Peru, the 1980s and 1990s: It was a cruel, bloody and terrifying era. The rebels of Sendero Luminoso ("Shining Path"), founded by philosophy professor, Abimael Guzman, slaughtered vilagers in the mountains and hung dogs from power lines, their carcasses canvases for Maoist slogans. The government responded with a corrosive mix of assasination, bribery and intrigue which brought down the rebel leader but triggered the fall of the president. For some this described a successful counterinsurgency, for others a cautionary tale about the cost to democracy of fighting terrorism. For all this period of Peru's history was a nightmare.
Red April - remarkable for the self-assured clarity of its style, the inexorable momentum of its exposition, and the moral complexity of its concerns - traces the investigation of a bizarre, horrible murder, conducted by a mother-haunted, literature-loving, by-the-book prosecutor, Felix Chacaltana Saldivar, a heretofore unambitious petty bureaucrat abandoned by his wife. He has done nothing bad in life, nothing good. But as we follow the propulsive twists and turns of his investigation, we are compelled to confront what happens to a man and a society when death becomes the the only form of life.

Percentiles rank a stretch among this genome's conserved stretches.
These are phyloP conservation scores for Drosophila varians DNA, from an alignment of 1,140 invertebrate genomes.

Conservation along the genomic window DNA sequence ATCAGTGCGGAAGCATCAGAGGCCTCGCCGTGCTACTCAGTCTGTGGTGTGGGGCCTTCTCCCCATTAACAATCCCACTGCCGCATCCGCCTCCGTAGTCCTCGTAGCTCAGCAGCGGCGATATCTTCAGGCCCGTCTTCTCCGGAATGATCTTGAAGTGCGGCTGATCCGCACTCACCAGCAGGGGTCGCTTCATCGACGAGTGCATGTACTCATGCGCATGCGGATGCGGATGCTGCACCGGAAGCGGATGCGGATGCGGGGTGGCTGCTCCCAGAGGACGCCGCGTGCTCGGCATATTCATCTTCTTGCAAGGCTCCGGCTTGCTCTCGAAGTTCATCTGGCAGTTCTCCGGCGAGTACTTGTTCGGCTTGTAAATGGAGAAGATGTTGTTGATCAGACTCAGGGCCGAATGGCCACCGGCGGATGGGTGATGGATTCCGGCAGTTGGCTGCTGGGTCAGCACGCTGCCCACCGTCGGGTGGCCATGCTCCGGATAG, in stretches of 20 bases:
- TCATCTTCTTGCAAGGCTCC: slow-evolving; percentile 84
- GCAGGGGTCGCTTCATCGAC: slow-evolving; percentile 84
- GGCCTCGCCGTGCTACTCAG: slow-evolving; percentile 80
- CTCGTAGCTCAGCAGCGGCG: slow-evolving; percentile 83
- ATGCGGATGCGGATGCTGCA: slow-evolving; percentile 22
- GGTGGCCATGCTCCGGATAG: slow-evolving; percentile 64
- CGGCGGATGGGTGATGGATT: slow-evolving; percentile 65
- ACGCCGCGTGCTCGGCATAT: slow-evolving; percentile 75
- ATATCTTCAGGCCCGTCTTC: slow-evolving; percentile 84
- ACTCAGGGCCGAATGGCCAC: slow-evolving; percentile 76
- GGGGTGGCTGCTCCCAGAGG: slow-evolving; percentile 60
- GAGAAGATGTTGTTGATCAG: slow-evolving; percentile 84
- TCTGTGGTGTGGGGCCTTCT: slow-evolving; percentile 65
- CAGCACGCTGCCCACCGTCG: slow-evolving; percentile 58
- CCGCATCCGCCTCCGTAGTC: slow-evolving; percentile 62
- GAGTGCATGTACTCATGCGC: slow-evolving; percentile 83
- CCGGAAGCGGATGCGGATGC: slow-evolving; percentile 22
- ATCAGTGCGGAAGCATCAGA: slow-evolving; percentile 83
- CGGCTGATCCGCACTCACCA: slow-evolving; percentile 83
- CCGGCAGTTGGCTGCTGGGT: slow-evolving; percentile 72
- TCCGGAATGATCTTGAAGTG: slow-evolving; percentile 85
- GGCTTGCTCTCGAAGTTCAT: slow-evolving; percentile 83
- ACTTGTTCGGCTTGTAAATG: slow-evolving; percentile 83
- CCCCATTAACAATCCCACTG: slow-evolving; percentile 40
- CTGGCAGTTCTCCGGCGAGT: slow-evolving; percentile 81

A note to the listener of Red April from the author: "The Senderista methods of attack described in this book, as well as the counter-subversive strategies of investigation, torture, and disappearance, are real. Many of the dialogues of the characters are in fact quotations from Senderista documents or statements made by terrorists, officials, and members of the armed forces who participated in the conflict.... However, all the characters, as well as most of the situations and places mentioned here are fictitious, and even factual details have been taken out of the context of their place, time, and meaning. Like all novels, this book recounts a story that could have happened, but its author does not confirm that it did happen this way."